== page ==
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Anu Koivunen, Katariina Kyrölä and Ingrid Ryberg

). Vulnerability and Human Rights. University Park: Pennsylvania State University Press. Tyler, I. (2013). Revolting Subjects:  Social Abjection and Resistance in Neoliberal Britain. London and New York: Zed Books. Vaittinen, T. (2015). ‘The power of the vulnerable body’, International Journal of Politics, 17:1, pp. 100–​18. White, P. (1999). Uninvited:  Classical Hollywood Cinema and Lesbian Representability. Bloomington, IN: Indiana University Press. Wiegman, R. (2014). ‘The times we’re in: Queer feminist criticism and the reparative “turn” ’, Feminist Theory, 15:1, pp. 4

in The power of vulnerability
Breaking through the barriers of filmmaking
Deborah Shaw

relates to the structure of classical Hollywood cinema, with the problems that this entails discussed above.21 This fairy tale structure behind many forms of ‘globalised’ storytelling is what takes the film away from its historical specificity. The magical dimensions ultimately take over the realist elements, so that these fantasy elements, while responsible for the film’s global success, are also at the root of the historical distortion, as seen. The fairy tale and El laberinto del fauno Del Toro has always had global ambitions for his filmmaking, and has thus studied

in The three amigos
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Claire Hines

displayed, with their appearance coded for strong visual and erotic impact so that they can be said to connote to-be-looked-at-ness.’51 According to Mulvey, on screen the female character is conventionally a passive spectacle whose main function is to be the object of the male gaze, and to provide a motivation for the hero with whom the spectator is invited to identify. Though originally Mulvey focused her analysis on classical Hollywood cinema, and there are obviously limitations to such an approach, over the years there has been much talk about the continued relevance

in The playboy and James Bond
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The Taming of the Shrew and odd-couple comedy
R. S. White

characteristic screwball-comedy plot was constructed around the clash of incompatible personalities and values, and much of screwball’s energy comes from the escalating and apparently irresolvable conflict between its incompatible romantic couples. This conflict, however, takes place within the conventions of romance, of comedy, of classical Hollywood cinema’s

in Shakespeare’s cinema of love
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Guy Austin

) – were followed by Un dimanche à la campagne ( Sunday in the Country , 1984), La Passion Béatrice (1987), and La Vie et rien d’autre ( Life And Nothing But , 1989). A film critic before he turned director, Tavernier is deeply influenced by classical Hollywood cinema, and his medieval frontier story La Passion Béatrice has been credited with ‘doing for French history what the Western did’ for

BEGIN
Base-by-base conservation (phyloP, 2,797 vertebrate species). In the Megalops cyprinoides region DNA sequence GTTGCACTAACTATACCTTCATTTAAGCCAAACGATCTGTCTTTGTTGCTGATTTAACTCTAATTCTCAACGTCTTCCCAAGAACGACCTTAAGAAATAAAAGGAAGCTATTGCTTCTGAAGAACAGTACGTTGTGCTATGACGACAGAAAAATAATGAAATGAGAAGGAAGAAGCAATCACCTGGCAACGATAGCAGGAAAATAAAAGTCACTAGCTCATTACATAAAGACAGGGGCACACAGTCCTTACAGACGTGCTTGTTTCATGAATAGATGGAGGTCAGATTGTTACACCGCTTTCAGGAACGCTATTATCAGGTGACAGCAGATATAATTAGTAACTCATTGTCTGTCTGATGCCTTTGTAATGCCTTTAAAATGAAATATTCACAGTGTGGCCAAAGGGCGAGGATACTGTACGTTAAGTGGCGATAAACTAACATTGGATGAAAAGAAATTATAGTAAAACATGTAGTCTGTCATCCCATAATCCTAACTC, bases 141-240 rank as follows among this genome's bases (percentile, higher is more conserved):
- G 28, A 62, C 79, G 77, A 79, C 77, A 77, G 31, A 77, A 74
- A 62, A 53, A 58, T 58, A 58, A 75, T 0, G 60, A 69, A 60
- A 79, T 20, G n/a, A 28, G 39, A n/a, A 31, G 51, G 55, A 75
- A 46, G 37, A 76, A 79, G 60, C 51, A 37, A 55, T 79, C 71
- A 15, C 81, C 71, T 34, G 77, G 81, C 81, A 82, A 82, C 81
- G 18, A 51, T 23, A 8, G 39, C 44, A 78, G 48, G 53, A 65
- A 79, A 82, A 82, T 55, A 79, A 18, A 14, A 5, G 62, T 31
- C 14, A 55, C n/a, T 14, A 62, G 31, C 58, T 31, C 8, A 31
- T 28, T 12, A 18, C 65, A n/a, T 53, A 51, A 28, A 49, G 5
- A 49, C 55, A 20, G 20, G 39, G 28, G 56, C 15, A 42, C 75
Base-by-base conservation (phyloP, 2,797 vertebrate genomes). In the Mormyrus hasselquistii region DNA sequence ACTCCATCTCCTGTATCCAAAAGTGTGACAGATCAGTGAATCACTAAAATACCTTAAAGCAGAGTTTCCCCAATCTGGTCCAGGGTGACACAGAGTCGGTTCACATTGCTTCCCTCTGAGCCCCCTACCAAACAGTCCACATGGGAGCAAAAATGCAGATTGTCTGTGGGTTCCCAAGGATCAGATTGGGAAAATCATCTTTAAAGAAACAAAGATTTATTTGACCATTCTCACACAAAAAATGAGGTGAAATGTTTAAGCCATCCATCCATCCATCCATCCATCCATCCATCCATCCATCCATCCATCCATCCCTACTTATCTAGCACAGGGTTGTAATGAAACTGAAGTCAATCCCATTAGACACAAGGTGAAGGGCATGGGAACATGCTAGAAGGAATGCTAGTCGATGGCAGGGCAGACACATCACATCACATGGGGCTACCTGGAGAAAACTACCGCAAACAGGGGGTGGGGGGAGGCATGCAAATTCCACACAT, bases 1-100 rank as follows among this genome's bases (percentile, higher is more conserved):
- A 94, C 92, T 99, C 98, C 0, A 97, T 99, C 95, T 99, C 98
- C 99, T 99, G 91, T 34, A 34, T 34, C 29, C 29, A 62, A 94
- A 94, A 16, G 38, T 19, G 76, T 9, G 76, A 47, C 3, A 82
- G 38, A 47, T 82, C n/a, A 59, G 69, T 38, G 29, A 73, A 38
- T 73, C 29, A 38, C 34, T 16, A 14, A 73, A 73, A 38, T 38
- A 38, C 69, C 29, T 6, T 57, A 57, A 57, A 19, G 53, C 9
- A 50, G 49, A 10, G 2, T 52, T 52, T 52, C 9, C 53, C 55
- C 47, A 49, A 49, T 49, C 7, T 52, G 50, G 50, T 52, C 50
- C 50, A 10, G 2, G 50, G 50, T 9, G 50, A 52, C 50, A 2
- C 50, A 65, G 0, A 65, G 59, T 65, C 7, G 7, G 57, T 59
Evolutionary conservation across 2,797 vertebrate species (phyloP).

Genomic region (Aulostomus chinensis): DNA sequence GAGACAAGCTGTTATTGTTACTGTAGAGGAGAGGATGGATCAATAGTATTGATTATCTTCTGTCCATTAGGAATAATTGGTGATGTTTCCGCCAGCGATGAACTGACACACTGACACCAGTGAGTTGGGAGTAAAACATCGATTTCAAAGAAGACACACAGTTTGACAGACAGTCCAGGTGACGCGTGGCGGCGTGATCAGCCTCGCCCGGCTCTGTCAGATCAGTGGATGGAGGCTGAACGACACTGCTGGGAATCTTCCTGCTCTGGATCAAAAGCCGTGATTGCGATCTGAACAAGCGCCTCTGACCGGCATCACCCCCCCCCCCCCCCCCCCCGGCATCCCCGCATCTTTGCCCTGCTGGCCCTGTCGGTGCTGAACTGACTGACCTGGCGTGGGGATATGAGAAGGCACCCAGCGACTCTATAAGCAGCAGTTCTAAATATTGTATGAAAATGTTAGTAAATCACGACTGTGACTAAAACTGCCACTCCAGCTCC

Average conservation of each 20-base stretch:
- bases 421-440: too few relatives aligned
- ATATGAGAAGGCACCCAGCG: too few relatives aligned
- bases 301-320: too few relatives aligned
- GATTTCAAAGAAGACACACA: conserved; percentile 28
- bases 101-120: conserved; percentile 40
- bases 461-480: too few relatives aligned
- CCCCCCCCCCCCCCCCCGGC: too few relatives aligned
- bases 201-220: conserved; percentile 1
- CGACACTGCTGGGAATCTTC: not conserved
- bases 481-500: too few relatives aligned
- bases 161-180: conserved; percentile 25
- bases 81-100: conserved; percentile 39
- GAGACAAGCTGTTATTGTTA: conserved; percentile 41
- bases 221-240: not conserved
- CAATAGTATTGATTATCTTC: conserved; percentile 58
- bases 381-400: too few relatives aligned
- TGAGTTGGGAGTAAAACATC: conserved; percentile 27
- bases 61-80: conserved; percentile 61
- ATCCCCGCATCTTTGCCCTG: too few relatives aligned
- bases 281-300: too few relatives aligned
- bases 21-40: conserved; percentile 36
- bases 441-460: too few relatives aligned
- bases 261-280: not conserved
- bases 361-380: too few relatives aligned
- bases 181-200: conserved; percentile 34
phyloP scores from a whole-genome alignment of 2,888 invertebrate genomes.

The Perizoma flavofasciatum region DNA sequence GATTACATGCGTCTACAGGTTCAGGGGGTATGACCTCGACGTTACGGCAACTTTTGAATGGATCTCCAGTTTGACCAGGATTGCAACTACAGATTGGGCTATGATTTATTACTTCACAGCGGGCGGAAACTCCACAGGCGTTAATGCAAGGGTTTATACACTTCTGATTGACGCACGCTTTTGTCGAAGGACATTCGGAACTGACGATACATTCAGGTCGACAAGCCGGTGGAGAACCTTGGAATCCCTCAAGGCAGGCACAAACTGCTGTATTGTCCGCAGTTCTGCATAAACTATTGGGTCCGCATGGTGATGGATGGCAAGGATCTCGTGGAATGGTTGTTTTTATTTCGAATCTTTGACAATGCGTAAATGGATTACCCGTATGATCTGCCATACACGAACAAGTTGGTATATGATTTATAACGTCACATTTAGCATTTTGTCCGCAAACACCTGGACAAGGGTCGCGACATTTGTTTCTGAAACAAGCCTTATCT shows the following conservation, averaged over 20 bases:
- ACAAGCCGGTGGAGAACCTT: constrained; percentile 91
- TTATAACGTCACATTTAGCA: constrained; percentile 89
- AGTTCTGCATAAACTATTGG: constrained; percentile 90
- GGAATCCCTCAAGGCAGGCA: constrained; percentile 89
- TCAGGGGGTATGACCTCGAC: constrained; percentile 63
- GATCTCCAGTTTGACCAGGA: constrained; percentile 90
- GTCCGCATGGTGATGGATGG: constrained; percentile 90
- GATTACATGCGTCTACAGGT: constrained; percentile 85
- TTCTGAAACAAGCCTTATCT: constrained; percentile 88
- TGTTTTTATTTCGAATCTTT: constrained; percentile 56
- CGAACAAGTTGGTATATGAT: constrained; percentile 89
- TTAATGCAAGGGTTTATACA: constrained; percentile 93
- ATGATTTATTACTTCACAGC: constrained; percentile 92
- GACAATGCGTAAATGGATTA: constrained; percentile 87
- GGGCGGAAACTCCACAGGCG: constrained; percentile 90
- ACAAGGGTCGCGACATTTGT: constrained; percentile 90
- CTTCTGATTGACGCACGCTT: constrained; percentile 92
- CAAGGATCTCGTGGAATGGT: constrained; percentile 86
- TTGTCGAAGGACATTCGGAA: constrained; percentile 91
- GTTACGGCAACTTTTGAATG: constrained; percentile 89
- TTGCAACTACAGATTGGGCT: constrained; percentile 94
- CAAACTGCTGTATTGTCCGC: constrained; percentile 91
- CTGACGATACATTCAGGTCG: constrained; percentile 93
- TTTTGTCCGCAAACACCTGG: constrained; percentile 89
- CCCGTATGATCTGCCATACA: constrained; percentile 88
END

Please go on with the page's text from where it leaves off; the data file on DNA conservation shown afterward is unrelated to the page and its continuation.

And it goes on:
in Contemporary French cinema
Julien goes to Hollywood
Ben McCann

narrative practices of the classical Hollywood cinema (CHC) style. Central tenets of the CHC style include the principles of continuity editing and invisibility (i.e. the camera should not call attention to itself), three-​act structures (orientation, complication, and resolution), and a treatment of space that consists of centering, balancing, frontality, and depth (Bordwell, Staiger, and Thompson 1985:  1–​59). Duvivier was generally faithful to the CHC style in each of his American films (indeed, one of the major reasons for his success in America was his adherence to

in Julien Duvivier
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Sound, signification and materiality
Andy Birtwistle

cinesonic, rather than issues of film genre, the book purposefully engages with a wide range of film and video sources. The majority of the work undertaken on film sound to date has tended to focus on the narrative feature film, and while my own study also considers classical Hollywood cinema, significant reference is also made to avant-garde film and video, animated cartoons and scratch video. Although each chapter makes use of

in Cinesonica
Andy Birtwistle

Hollywood cinema cannot sustain the intense sense of gaseous undefinability that has been set up here. The diffusive atmosphere of this scene is punctured by the sudden insertion of kinetic energy, provided by a rapid Soviet-style montage of shots of the lights of the oncoming train, close-ups of the transfixed Steele, and the interior of the carriage, each of which is only a few frames in length. However, in the second version of the sequence

in Cinesonica
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Andy Birtwistle

-ceptualisation of sound film as simply ‘canned theatre’ – or in this instance, canned music. In terms of the prioritisation of the visual over the sonic, the avant-garde proves no different from classical Hollywood cinema. Although, as previously stated, music had an important influence on the development avant-garde film, this was limited to providing a model of how an abstract visual experience might be organised in time. As Wollen notes

in Cinesonica
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Jonathan Bignell

of spectatorship in American silent cinema with a passing reference to Buster Keaton. Her concern in the book is the gradual establishment of the regime of spectatorship which we now refer to as ‘classical Hollywood cinema’, and she mentions Keaton’s Sherlock Junior (1924) in this context as a film which dramatises the new spectatorial relation which is being constructed: With the elaboration of a type of narration that seems to anticipate – or strategically frustrate – the viewer’s desire with every shot, the spectator became part of

in Beckett on screen